Who is responsible for the now-detested Iraq War? Is it the politicians who authorized it, the public who supported it, or the commentators who were out front in justifying it? Lately it seems we are settling on the pundits, at least the unrepentant ones.

Unfortunately, that doesn't do history justice.

The subject of "pundit accountability" and the de facto tenure of the commentator class is cropping up again. Frederik deBoer made a powerful version of the case, saying that journalists and commentators need to put their own house in order before they come after academia. DeBoer fires at all sorts of targets. But the argument for consequences in commentary has been a long-running theme aimed at supporters of the Iraq War. I've probably made it in the past, too: Why do we still listen to people who got it so, so wrong?

Media Matters made another version of the same argument in June, aiming it at Ari Fleischer:

The role people like Fleischer played in supporting and selling the invasion of Iraq and whether or not they've assessed that role and found their actions wanting are factors media should consider as they report on current efforts by conservatives to pin all the blame for the current state of that country on President Obama. [Media Matters]

And it crops up on Twitter. When David Frum questioned the credibility of photos emerging from Israel's war in Gaza, he had to back down with an apology. His critics brought up his zealous support for the Iraq War. Over and over again. And they wrote in a way that implies he was personally responsible for thousands of deaths. Some do the same for John Podhoretz, David Brooks, or Bill Kristol. (Notice a pattern?)

I believe the whole lot of them were wrong on the Iraq War. And perhaps I should welcome this line of inquiry. After all, I would stand to benefit because I started my career at a magazine that staked out a dissenting opinion on the war in Iraq before it began. If the warmongers must be silent, there is more aural space for me to shout.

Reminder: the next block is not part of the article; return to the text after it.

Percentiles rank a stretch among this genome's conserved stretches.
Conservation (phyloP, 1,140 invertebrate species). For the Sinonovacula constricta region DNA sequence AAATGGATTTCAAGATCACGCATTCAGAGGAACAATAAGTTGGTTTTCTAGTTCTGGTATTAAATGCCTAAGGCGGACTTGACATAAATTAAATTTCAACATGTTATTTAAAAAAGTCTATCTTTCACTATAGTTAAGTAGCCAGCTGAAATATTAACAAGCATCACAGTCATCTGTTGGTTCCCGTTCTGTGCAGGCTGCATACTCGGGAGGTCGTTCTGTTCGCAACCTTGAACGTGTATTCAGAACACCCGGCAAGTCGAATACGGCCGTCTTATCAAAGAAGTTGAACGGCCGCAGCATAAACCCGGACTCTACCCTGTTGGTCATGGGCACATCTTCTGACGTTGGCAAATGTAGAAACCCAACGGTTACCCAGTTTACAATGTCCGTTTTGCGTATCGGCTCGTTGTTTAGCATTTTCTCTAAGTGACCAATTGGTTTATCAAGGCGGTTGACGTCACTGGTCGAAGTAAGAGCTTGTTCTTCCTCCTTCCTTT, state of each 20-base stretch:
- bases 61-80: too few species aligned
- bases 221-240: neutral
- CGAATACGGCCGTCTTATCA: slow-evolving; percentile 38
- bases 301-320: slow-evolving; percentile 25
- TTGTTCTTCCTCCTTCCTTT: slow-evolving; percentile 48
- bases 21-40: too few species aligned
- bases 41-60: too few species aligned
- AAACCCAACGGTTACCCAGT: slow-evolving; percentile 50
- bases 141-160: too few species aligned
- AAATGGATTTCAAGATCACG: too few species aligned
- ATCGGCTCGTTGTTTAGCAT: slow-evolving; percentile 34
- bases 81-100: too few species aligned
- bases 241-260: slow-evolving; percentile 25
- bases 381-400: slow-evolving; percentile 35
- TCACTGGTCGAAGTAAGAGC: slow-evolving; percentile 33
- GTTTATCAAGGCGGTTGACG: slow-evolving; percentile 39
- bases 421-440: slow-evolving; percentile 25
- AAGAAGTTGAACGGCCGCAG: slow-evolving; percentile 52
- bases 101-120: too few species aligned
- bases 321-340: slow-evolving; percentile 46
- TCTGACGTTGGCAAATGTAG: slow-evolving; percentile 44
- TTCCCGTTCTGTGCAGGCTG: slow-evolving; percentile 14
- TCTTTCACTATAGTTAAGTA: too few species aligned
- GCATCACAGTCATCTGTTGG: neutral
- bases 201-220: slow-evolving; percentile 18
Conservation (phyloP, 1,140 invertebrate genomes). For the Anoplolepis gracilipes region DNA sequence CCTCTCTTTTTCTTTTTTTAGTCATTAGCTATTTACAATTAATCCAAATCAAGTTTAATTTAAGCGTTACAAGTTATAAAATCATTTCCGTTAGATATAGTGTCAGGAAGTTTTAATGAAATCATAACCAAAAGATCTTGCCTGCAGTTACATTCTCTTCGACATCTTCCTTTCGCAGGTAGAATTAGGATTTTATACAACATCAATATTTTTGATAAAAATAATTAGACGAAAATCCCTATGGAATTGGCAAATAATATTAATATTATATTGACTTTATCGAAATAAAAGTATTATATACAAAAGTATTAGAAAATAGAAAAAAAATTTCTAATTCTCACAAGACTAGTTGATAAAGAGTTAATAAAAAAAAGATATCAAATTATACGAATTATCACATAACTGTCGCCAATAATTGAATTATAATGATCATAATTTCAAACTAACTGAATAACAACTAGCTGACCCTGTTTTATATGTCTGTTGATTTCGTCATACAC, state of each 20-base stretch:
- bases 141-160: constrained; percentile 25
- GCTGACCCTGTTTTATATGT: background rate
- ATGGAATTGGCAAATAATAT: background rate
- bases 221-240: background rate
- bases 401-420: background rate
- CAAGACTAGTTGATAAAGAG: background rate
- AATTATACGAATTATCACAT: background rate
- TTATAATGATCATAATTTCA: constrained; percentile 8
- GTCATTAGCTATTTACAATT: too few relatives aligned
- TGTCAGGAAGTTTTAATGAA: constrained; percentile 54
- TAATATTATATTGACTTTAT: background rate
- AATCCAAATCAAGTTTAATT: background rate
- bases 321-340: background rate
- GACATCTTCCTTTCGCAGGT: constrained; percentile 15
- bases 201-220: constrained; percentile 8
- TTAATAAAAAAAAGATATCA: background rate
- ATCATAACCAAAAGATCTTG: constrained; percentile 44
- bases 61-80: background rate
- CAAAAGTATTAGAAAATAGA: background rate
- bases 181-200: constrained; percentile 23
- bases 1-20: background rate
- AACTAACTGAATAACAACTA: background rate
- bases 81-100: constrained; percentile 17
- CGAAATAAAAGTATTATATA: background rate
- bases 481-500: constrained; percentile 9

Barak Obama used a similar line of attack on Hillary Clinton during the 2008 primary campaign:

[People] should ask themselves: Who got the single most important foreign policy decision since the end of the Cold War right, and who got it wrong?

And yet less than two weeks after his election, Obama made the person who was doggedly wrong on the "most important foreign policy decision" in a generation his secretary of State.

That convenient amnesia is exactly what is going to happen in 2016, when many of those who are willing to shout "baby killer" at Paul Wolfowitz will make it their full-time job to elect Hillary Clinton commander in chief. Clinton has given a totally implausible account of her evolving views on Iraq, even as she continues her hard-line hawkishness. Her entire career has been peppered with urging presidents to bomb, whether the target was Serbia in the '90s or Libya and Syria this decade.

Regretfully, I can recall what it was like to oppose the Iraq War firmly and early. The war's supporters were not just 15 guys spread between The Weekly Standard and the Office of Special Plans. They were everywhere. The Iraq War had strong public support at the beginning with firm opposition to the war polling in the mid-20s. It had the support of the great and good at The Atlantic, The New York Times, The New Republic, National Review, Slate, Andrew Sullivan, and the whole panoply of "war bloggers." The activist opposition to the war was led, very unfortunately, by Act Now to Stop War and End Racism (A.N.S.W.E.R.), a group with embarrassingly specific views on the Soviet invasion of Hungary. If we act now as if the war were solely the responsibility of a tiny group of commentators, we're doing it to absolve ourselves and our elected leaders.

If you are tempted (as I have often been tempted myself) to hold people accountable for the Iraq War, begin with yourself, and vow not to elect an Iraq War supporter to the White House in 2016. Instead of shouting at a pundit, organize to defeat Hillary.